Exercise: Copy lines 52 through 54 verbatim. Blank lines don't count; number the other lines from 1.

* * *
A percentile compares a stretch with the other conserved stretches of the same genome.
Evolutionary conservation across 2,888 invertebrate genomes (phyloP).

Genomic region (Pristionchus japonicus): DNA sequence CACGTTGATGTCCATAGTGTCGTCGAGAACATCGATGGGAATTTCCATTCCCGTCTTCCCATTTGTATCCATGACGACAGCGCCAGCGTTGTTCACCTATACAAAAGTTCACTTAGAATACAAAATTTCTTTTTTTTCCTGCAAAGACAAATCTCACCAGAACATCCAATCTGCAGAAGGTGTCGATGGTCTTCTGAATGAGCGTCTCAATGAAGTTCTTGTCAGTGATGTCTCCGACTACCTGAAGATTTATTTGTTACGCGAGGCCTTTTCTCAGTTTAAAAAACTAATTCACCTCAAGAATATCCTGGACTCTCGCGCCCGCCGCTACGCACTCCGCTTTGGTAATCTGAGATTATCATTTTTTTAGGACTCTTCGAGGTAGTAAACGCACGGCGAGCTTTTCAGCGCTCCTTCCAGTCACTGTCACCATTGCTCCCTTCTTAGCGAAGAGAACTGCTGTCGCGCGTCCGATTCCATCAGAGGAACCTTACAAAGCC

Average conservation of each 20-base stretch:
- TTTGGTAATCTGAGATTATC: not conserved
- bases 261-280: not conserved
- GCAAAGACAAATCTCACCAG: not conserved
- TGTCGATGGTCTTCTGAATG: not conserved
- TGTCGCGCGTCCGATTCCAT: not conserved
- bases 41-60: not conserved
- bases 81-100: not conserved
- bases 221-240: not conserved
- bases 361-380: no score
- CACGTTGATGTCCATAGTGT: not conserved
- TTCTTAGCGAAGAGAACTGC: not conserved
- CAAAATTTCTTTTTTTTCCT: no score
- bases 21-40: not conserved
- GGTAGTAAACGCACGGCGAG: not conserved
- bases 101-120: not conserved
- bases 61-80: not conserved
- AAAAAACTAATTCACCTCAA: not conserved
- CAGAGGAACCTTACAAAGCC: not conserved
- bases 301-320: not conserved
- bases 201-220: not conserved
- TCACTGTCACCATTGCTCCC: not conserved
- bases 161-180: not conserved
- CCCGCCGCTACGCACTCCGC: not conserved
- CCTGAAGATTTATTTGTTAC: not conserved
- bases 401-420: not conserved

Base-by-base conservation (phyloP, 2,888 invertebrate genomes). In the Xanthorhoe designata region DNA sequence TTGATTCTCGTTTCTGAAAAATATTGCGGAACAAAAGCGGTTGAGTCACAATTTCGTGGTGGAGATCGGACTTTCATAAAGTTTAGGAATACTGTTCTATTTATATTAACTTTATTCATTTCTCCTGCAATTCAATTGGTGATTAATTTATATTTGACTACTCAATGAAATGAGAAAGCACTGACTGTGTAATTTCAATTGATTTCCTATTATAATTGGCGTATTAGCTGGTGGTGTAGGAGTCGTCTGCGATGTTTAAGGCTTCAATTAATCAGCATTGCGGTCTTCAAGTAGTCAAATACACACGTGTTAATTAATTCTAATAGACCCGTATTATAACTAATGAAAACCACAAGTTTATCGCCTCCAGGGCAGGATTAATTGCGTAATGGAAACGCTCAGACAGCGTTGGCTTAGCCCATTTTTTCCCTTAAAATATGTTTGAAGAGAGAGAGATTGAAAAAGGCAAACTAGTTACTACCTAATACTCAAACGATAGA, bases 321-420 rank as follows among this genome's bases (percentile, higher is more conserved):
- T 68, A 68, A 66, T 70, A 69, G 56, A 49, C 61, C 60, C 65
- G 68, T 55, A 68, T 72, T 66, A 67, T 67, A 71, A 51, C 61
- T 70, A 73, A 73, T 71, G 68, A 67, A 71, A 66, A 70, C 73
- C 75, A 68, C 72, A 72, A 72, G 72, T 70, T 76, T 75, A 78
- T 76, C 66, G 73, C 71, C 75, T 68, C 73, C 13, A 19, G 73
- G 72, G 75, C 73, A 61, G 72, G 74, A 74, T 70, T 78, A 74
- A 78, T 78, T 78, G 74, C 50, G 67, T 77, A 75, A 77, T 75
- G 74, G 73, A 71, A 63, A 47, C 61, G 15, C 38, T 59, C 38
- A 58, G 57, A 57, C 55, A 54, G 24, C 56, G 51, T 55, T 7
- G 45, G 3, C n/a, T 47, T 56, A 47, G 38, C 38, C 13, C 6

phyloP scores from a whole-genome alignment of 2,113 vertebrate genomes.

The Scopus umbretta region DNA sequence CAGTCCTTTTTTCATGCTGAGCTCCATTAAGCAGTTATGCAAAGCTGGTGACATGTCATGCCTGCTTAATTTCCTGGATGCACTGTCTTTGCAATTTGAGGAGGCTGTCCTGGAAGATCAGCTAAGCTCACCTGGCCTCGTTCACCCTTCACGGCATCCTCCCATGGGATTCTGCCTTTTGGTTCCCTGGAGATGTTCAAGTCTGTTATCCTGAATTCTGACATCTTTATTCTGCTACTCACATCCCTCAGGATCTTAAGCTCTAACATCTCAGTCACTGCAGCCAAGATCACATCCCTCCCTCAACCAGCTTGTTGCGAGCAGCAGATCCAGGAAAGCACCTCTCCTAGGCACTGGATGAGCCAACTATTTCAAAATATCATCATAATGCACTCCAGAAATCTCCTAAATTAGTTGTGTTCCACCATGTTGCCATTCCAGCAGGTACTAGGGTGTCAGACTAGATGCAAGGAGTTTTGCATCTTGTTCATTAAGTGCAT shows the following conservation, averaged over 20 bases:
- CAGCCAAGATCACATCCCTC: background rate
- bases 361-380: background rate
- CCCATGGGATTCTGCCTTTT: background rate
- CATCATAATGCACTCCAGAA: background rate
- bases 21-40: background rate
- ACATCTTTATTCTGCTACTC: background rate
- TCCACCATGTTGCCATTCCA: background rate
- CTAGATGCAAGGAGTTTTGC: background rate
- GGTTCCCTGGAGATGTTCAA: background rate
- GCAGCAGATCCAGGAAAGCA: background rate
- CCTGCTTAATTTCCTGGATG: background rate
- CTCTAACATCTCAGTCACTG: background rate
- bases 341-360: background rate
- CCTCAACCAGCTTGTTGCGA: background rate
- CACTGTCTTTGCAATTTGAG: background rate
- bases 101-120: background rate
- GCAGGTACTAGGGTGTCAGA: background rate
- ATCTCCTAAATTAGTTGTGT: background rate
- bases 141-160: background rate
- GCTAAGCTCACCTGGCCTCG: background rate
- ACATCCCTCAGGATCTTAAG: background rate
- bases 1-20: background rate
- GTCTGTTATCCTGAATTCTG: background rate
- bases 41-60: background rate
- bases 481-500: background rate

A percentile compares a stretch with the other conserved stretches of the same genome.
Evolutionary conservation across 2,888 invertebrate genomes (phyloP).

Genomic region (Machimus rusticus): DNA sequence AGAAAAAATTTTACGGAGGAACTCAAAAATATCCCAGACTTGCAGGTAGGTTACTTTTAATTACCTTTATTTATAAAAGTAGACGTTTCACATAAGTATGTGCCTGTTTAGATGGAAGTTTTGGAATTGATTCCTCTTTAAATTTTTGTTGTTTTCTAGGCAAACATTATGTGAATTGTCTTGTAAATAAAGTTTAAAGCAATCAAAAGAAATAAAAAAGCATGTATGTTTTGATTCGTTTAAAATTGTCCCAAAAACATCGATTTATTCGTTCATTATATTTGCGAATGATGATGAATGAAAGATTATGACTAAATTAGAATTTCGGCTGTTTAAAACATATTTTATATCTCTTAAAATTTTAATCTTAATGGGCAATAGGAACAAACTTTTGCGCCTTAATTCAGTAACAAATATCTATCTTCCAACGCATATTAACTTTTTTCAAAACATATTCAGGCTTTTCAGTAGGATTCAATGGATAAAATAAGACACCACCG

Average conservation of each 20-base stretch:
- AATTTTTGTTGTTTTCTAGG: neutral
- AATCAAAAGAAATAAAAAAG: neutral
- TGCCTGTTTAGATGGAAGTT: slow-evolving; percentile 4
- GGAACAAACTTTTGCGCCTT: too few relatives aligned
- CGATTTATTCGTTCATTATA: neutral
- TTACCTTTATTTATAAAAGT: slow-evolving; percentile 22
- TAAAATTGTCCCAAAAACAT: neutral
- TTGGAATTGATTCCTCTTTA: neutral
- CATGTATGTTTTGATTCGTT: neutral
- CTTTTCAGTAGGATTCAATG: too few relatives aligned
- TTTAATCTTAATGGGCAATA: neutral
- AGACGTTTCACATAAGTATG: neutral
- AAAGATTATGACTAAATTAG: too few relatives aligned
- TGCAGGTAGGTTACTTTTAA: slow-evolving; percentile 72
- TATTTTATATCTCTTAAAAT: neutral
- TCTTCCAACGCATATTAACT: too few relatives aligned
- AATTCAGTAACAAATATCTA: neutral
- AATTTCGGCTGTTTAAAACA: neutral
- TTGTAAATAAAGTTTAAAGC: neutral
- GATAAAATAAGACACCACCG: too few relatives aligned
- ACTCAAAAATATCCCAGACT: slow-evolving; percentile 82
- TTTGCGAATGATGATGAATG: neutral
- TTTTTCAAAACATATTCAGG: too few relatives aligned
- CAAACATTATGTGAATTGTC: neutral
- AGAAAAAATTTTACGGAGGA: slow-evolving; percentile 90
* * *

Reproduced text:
- GCAGCAGATCCAGGAAAGCA: background rate
- CCTGCTTAATTTCCTGGATG: background rate
- CTCTAACATCTCAGTCACTG: background rate